EUROPEAN leaders have enjoyed a period of respite from financial turmoil since last summer. But the euro remains vulnerable. Portuguese bond yields soared this week as the ruling coalition fractured. Ireland’s economy has contracted for three quarters in a row. A proper banking union is a long way off. The euro’s fragility is underlined by a new study by Michael Bordo of Rutgers University and Harold James of Princeton University. The two economic historians look at the flaws in another supposedly impregnable international monetary regime, the gold standard, and find reasons to fret about the single currency.

The parallels between the euro and the gold standard are not exact. The single currency is a monetary union with the European Central Bank (ECB) at its apex; the gold standard had no such institution. The euro floats against other currencies such as the dollar, and the ECB is obliged to maintain price stability rather than convertibility into gold. But for the 17 states that now share the single currency, it represents a new gold standard in that their exchange rates with each other are fixed.

That observation is not new, but the authors’ analysis of the tensions that eventually scuppered the gold standard is fresh. Those tensions, they argue, emerged from a trio of “trilemmas”, each a set of three choices of which any two options together are feasible but not all three. One of the three trilemmas is familiar to economists: the “impossible trinity” of fixed rates, free movement of capital and an independent monetary policy. This means that when currencies are locked and capital can flow freely, countries surrender their ability to conduct their own monetary policy. But Messrs Bordo and James reckon that countries in regimes like the euro and the gold standard may not just be sacrificing their ability to set interest rates; they may also be forsaking financial stability and even undermining democracy.

Start with monetary independence. By throwing away the key of exchange rates, countries must alter their relative domestic prices and wages when they become misaligned. In its heyday before the first world war the gold standard worked well. It generated pressures on both surplus and deficit countries when they respectively gained or lost competitiveness. States with surpluses acquired gold, pushing up the money supply, raising prices and making them less competitive. States with deficits lost gold, which caused the money supply to shrink, pushing prices down and sharpening their edge against rivals.

Unfortunately the euro resembles the flawed interwar version of the gold standard rather than the classical pre-war model. After the gold standard was restored in the 1920s, central banks in surplus states like France (which had rejoined it at an undervalued exchange rate) sterilised the monetary effects of gold inflows so that prices did not rise. That put all the pressure to adjust on countries like Britain, which rejoined the gold standard in 1925 at an overvalued rate. A similarly harsh deflationary process is now under way in peripheral euro-zone countries like Greece. Their adjustment would be much less draconian if the core states were prepared to tolerate considerably higher inflation than the euro-zone average. But Germany fiercely resists this.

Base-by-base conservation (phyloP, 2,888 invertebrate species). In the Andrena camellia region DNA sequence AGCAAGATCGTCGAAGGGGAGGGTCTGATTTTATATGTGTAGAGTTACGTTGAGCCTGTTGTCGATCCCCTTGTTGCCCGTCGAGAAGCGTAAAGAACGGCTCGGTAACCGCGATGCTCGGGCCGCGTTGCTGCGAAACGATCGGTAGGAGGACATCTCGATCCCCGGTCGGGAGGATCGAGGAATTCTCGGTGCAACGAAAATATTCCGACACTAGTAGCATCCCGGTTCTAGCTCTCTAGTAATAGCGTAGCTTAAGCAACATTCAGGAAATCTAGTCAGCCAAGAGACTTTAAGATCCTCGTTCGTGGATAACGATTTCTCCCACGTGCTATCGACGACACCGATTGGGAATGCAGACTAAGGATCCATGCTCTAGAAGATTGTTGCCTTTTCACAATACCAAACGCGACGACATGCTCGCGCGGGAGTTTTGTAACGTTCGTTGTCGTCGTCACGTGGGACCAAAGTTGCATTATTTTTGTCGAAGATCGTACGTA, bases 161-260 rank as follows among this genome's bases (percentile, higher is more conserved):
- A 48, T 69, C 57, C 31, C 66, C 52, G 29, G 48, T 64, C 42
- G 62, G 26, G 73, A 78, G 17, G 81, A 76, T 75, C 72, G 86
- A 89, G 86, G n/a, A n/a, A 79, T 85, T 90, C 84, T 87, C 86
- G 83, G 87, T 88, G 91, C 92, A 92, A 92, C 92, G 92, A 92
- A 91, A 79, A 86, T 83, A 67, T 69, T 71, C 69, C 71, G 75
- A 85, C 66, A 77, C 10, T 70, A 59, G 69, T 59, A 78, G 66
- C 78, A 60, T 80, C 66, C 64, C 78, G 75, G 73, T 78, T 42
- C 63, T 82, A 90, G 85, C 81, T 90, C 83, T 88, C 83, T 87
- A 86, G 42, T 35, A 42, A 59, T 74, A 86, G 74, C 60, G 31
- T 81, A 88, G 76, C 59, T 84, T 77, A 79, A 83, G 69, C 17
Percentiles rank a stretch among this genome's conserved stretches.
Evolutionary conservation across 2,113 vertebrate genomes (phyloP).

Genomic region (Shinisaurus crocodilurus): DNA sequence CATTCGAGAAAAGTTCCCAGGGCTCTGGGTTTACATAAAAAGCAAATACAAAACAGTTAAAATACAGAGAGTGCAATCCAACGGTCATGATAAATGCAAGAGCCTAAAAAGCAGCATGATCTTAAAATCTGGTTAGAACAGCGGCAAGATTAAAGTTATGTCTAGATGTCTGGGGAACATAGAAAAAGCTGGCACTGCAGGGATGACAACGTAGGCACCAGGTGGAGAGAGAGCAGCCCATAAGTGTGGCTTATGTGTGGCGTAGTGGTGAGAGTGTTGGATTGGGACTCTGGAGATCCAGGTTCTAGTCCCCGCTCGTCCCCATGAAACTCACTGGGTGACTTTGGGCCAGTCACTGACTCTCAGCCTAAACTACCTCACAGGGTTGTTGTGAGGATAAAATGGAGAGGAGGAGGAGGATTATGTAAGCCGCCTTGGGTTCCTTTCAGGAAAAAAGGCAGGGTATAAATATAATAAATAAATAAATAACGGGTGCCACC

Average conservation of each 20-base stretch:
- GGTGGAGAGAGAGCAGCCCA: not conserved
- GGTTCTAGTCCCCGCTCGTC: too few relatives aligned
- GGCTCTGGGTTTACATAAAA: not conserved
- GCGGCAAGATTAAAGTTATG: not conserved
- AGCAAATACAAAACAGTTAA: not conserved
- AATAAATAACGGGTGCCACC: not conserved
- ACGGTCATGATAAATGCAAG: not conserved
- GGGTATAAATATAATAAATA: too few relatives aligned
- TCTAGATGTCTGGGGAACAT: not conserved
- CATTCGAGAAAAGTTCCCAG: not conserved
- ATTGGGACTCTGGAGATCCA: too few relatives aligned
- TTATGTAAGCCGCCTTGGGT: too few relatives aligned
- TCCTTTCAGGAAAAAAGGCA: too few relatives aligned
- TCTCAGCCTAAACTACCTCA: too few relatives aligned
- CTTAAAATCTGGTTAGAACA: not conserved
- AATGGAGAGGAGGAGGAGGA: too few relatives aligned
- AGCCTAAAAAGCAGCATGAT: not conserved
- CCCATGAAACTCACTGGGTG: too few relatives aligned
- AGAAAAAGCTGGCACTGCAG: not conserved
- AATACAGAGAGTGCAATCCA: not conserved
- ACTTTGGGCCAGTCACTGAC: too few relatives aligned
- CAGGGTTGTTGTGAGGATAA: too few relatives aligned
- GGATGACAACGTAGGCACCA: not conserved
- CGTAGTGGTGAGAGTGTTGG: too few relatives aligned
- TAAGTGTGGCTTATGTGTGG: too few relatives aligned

The second of the authors’ trilemmas is the incompatibility of fixed exchange rates and capital mobility with financial stability. When countries joined the gold standard, it bestowed a seal of approval that prompted a big influx of foreign money. That pumped up credit, driving an expansion of domestic banks that often ended in grief. Under the gold standard a strong state could support wobbly banks and investors; in pre-war Russia, for example, the central bank was called the “Red Cross of the bourse”. But a weak state could easily forfeit investors’ confidence, as happened to Argentina in its 1890 debt-and-banking crisis. That same story has been repeated in the brief history of the euro. Money cascaded into peripheral Europe, causing banking booms and housing bubbles. In the bust that followed, the task of recapitalising banks has caused both the Irish and Spanish states to buckle.

The third trilemma is the most worrying: the potential incompatibility of fixed exchange rates and free movement of capital with democracy. Germany was able to rejoin the gold standard after the first world war thanks to the confidence-boosting Dawes Plan in 1924 dealing with reparation payments. But the harsh fiscal medicine administered during the Depression in its effort to stay on gold contributed to the rise of the Nazis. Britain left gold in 1931, presaging the end of the gold standard, because the austerity it required had become unbearable.

Demos and the demos
The potential for a similar backlash against the economic and fiscal requirements of Europe’s monetary union is clear. Although southern Europeans still want to keep the euro, not least because the cost of exit is harsher than that of leaving the gold standard, disenchantment grows. Italian voters said basta to austerity in February; Portugal’s government is fraying in the face of public hostility to tax rises and spending cuts. Northern Europeans are also unhappy. Popular opposition to paying for euro-zone rescues constrains Angela Merkel, the German chancellor, from spelling out the sacrifices voters must make to sustain the euro.

None of this means an explosion is imminent. Political pressures can simmer for a long time before they boil over. The euro-zone recession has to end at some point. Progress towards institutional reform may accelerate after the German election in September. But if the long-term viability of the single currency is secured, the Europeans will be bucking history.

* “The European Crisis in the Context of the History of Previous Financial Crises”, NBER Working Paper 19112, June 2013